Olivet moved from Colorado to California to attend Pomona College, where he earned a bachelor’s degree in government.
He graduated from Pomona in 1984, the same year he joined Bain & Co. as a consultant.
There, he advised companies with global integrations and large-scale change management.
“What I learned then has come in handy more than almost anything I learned in business school,” Olivet said.
“The ability to take your learnings from elsewhere and apply them to the situation at hand” has been a most valuable skill.
Olivet earned his MBA, which Bain paid for, from Stanford University in 1990. He made partner at the consulting firm less than three years after graduating.
A client of his at the time, The Gap Inc. (NYSE: GPS), recruited him from Bain for its aggressive expansion plan: increasing store openings from 80 to 800 a year.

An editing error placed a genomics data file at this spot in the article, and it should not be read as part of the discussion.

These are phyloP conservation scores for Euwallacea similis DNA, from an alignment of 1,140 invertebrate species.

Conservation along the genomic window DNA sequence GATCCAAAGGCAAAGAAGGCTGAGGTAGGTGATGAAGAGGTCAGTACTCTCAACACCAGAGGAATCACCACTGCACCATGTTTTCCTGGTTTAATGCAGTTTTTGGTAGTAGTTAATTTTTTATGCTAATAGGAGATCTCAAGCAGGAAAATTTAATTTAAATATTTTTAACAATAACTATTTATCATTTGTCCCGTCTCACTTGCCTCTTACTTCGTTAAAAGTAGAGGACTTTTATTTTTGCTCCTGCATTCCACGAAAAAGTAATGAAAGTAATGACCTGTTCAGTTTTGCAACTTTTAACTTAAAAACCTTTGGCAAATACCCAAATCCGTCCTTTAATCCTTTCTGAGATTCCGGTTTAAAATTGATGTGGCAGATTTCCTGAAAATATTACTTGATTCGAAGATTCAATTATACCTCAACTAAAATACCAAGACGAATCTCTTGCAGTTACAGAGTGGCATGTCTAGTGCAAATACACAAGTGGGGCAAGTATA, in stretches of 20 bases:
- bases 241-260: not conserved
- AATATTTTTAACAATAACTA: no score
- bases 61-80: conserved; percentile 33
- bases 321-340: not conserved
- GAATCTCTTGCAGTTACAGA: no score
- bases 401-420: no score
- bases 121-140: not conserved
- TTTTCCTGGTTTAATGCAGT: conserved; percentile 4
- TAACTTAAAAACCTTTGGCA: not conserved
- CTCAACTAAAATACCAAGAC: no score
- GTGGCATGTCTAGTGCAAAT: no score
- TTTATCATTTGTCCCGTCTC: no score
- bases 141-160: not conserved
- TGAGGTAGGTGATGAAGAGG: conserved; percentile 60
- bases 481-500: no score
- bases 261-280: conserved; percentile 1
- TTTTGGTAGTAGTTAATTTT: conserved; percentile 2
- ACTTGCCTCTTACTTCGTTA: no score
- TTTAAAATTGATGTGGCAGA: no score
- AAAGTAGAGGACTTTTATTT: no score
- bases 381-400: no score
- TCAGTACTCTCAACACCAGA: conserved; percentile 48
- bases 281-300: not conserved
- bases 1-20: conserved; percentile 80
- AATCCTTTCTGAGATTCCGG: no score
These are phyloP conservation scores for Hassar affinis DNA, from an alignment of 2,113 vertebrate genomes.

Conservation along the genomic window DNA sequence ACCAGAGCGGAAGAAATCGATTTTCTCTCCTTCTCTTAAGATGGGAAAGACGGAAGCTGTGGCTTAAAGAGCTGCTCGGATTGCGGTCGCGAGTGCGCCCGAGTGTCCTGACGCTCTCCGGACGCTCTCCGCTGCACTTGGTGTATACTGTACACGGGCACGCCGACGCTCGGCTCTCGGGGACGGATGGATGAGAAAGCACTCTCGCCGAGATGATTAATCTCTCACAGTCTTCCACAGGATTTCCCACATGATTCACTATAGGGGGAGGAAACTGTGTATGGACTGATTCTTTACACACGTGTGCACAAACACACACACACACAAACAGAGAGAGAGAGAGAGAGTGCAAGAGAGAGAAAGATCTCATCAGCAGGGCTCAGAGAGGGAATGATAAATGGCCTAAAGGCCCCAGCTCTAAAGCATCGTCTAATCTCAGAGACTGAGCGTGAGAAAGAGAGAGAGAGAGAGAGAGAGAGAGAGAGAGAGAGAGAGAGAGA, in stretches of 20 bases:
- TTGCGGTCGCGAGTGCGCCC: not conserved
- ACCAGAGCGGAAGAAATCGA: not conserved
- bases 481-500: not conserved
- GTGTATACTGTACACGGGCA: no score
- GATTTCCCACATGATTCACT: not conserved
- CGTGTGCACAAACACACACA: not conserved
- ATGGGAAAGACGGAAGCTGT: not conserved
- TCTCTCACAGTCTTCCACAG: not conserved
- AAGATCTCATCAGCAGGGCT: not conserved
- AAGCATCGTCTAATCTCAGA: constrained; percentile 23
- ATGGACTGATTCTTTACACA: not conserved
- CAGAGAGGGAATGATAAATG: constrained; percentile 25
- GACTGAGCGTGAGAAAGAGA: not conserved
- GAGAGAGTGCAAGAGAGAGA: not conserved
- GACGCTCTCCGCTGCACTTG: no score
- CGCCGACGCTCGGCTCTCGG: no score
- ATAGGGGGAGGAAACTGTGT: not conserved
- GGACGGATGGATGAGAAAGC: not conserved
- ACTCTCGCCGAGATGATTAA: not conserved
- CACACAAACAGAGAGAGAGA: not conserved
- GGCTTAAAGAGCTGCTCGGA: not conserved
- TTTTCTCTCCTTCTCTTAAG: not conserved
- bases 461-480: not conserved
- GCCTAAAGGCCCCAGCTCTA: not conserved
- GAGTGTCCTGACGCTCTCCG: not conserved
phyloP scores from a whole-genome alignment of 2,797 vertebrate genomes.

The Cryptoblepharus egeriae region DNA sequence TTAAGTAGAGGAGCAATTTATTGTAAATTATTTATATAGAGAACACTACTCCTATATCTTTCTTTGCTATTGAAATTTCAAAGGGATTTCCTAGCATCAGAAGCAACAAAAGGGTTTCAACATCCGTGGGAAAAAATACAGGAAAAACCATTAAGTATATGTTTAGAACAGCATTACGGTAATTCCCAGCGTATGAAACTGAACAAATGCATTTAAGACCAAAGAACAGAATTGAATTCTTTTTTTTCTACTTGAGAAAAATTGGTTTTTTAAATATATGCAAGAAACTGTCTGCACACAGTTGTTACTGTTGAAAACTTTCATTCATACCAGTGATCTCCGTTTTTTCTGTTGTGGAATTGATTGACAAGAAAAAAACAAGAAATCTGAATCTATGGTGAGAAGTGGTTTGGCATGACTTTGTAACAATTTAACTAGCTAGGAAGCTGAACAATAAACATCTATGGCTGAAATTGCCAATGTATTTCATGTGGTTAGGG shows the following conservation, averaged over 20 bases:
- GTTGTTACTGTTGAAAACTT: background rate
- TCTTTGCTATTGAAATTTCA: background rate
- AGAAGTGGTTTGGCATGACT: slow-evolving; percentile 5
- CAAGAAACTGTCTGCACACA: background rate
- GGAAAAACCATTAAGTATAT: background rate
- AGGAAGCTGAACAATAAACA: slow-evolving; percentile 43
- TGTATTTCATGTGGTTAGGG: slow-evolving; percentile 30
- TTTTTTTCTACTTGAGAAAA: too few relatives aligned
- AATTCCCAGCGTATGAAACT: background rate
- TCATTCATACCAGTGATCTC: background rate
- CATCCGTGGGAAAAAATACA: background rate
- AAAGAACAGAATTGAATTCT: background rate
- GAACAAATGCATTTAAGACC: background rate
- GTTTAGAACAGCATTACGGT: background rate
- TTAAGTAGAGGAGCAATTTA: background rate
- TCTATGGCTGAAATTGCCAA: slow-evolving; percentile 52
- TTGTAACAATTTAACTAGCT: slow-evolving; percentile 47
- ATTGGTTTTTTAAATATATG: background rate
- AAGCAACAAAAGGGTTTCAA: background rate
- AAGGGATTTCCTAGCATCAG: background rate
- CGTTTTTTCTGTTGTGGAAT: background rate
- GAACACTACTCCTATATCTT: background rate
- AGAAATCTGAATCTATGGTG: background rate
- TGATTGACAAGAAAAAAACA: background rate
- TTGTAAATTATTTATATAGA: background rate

That meant finding three locations a day, signing three leases a day and opening three stores a day, seven days a week, Olivet said.
While at the apparel company, Olivet met Nike founder Phil Knight, who eventually hired him to handle acquisitions and non-Nike brands.
It was as Nike’s VP of subsidiaries and new business development that Olivet came across the first Orange County company he would work with: Hurley.
Under Olivet’s direction, Nike acquired the surf apparel company in 2002, which he oversaw.
He went on to lead the acquisitions of other companies, such as Converse, which he also oversaw, before getting recruited by founder Jim Jannard to run Foothill Ranch-based eyewear company Oakley in 2005.
Like with Gap, Olivet was tasked with yet another expansion plan at Oakley.
The challenge, however, was not rapid geographic expansion, but penetration into new markets.
The company at the time saw zero growth, “maybe even declining growth in the eyewear division,” Olivet said.
To address that, Olivet led the charge for Oakley’s entry into women’s eyewear. The company adopted new, high-end fashion styles for glasses that catered to women, but still sported Oakley’s signature lens quality.